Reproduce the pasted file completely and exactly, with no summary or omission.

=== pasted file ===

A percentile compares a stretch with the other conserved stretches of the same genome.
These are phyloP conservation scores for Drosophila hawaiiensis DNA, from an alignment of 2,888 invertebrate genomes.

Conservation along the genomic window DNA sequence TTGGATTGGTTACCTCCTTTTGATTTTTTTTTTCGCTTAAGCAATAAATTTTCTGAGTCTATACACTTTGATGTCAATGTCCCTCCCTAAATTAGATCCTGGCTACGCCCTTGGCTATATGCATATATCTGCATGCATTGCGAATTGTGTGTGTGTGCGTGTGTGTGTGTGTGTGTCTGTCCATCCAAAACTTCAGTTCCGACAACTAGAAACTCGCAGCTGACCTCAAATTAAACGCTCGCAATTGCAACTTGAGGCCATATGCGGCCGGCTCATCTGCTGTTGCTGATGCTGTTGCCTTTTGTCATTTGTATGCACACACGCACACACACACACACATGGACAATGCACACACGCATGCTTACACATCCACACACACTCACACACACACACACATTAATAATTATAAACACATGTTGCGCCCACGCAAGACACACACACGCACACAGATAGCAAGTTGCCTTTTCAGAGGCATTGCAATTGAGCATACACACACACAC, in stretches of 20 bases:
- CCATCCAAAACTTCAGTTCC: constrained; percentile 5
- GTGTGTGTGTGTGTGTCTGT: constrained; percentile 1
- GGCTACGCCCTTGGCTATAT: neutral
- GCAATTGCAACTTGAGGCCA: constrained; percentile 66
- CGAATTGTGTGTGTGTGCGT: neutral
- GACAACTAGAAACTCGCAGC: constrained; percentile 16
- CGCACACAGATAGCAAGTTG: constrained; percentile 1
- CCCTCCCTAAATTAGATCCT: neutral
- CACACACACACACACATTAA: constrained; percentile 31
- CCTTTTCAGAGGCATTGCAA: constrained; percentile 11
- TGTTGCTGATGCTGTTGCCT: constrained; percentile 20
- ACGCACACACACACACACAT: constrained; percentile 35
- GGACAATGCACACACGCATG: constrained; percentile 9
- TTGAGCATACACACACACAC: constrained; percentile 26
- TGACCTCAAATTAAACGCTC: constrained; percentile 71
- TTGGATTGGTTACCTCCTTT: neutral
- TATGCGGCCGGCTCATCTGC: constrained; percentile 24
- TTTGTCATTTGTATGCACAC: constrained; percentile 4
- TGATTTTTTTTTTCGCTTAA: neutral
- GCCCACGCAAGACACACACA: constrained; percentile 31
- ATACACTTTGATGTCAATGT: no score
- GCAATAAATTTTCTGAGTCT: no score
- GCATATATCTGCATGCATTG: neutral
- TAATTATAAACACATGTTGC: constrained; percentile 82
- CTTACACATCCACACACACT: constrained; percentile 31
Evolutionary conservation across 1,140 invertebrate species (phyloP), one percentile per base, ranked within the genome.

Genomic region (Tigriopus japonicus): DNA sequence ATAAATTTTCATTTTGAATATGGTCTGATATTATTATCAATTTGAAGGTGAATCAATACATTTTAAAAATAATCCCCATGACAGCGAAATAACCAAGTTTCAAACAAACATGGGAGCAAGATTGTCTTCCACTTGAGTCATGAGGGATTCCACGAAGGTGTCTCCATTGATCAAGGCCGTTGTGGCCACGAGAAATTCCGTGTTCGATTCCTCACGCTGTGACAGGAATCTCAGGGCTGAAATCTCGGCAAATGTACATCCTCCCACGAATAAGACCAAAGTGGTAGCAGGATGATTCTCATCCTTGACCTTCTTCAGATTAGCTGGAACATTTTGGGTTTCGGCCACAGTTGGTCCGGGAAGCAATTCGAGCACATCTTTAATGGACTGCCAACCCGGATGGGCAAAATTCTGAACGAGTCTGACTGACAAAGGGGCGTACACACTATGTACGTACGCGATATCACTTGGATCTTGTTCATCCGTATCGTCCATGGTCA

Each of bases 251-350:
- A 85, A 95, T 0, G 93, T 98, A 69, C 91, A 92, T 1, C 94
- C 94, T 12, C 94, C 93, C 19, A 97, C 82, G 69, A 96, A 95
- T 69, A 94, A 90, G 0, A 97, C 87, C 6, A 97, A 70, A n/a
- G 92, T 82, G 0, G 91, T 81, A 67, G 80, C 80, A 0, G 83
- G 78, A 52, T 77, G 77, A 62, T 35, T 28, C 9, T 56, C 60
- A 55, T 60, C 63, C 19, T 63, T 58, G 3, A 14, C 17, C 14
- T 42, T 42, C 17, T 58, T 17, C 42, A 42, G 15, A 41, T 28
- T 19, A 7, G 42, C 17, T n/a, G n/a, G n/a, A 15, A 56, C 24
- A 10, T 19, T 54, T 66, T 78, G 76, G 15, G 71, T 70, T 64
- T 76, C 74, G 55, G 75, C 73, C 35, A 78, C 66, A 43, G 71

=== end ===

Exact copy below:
A percentile compares a stretch with the other conserved stretches of the same genome.
These are phyloP conservation scores for Drosophila hawaiiensis DNA, from an alignment of 2,888 invertebrate genomes.

Conservation along the genomic window DNA sequence TTGGATTGGTTACCTCCTTTTGATTTTTTTTTTCGCTTAAGCAATAAATTTTCTGAGTCTATACACTTTGATGTCAATGTCCCTCCCTAAATTAGATCCTGGCTACGCCCTTGGCTATATGCATATATCTGCATGCATTGCGAATTGTGTGTGTGTGCGTGTGTGTGTGTGTGTGTCTGTCCATCCAAAACTTCAGTTCCGACAACTAGAAACTCGCAGCTGACCTCAAATTAAACGCTCGCAATTGCAACTTGAGGCCATATGCGGCCGGCTCATCTGCTGTTGCTGATGCTGTTGCCTTTTGTCATTTGTATGCACACACGCACACACACACACACATGGACAATGCACACACGCATGCTTACACATCCACACACACTCACACACACACACACATTAATAATTATAAACACATGTTGCGCCCACGCAAGACACACACACGCACACAGATAGCAAGTTGCCTTTTCAGAGGCATTGCAATTGAGCATACACACACACAC, in stretches of 20 bases:
- CCATCCAAAACTTCAGTTCC: constrained; percentile 5
- GTGTGTGTGTGTGTGTCTGT: constrained; percentile 1
- GGCTACGCCCTTGGCTATAT: neutral
- GCAATTGCAACTTGAGGCCA: constrained; percentile 66
- CGAATTGTGTGTGTGTGCGT: neutral
- GACAACTAGAAACTCGCAGC: constrained; percentile 16
- CGCACACAGATAGCAAGTTG: constrained; percentile 1
- CCCTCCCTAAATTAGATCCT: neutral
- CACACACACACACACATTAA: constrained; percentile 31
- CCTTTTCAGAGGCATTGCAA: constrained; percentile 11
- TGTTGCTGATGCTGTTGCCT: constrained; percentile 20
- ACGCACACACACACACACAT: constrained; percentile 35
- GGACAATGCACACACGCATG: constrained; percentile 9
- TTGAGCATACACACACACAC: constrained; percentile 26
- TGACCTCAAATTAAACGCTC: constrained; percentile 71
- TTGGATTGGTTACCTCCTTT: neutral
- TATGCGGCCGGCTCATCTGC: constrained; percentile 24
- TTTGTCATTTGTATGCACAC: constrained; percentile 4
- TGATTTTTTTTTTCGCTTAA: neutral
- GCCCACGCAAGACACACACA: constrained; percentile 31
- ATACACTTTGATGTCAATGT: no score
- GCAATAAATTTTCTGAGTCT: no score
- GCATATATCTGCATGCATTG: neutral
- TAATTATAAACACATGTTGC: constrained; percentile 82
- CTTACACATCCACACACACT: constrained; percentile 31
Evolutionary conservation across 1,140 invertebrate species (phyloP), one percentile per base, ranked within the genome.

Genomic region (Tigriopus japonicus): DNA sequence ATAAATTTTCATTTTGAATATGGTCTGATATTATTATCAATTTGAAGGTGAATCAATACATTTTAAAAATAATCCCCATGACAGCGAAATAACCAAGTTTCAAACAAACATGGGAGCAAGATTGTCTTCCACTTGAGTCATGAGGGATTCCACGAAGGTGTCTCCATTGATCAAGGCCGTTGTGGCCACGAGAAATTCCGTGTTCGATTCCTCACGCTGTGACAGGAATCTCAGGGCTGAAATCTCGGCAAATGTACATCCTCCCACGAATAAGACCAAAGTGGTAGCAGGATGATTCTCATCCTTGACCTTCTTCAGATTAGCTGGAACATTTTGGGTTTCGGCCACAGTTGGTCCGGGAAGCAATTCGAGCACATCTTTAATGGACTGCCAACCCGGATGGGCAAAATTCTGAACGAGTCTGACTGACAAAGGGGCGTACACACTATGTACGTACGCGATATCACTTGGATCTTGTTCATCCGTATCGTCCATGGTCA

Each of bases 251-350:
- A 85, A 95, T 0, G 93, T 98, A 69, C 91, A 92, T 1, C 94
- C 94, T 12, C 94, C 93, C 19, A 97, C 82, G 69, A 96, A 95
- T 69, A 94, A 90, G 0, A 97, C 87, C 6, A 97, A 70, A n/a
- G 92, T 82, G 0, G 91, T 81, A 67, G 80, C 80, A 0, G 83
- G 78, A 52, T 77, G 77, A 62, T 35, T 28, C 9, T 56, C 60
- A 55, T 60, C 63, C 19, T 63, T 58, G 3, A 14, C 17, C 14
- T 42, T 42, C 17, T 58, T 17, C 42, A 42, G 15, A 41, T 28
- T 19, A 7, G 42, C 17, T n/a, G n/a, G n/a, A 15, A 56, C 24
- A 10, T 19, T 54, T 66, T 78, G 76, G 15, G 71, T 70, T 64
- T 76, C 74, G 55, G 75, C 73, C 35, A 78, C 66, A 43, G 71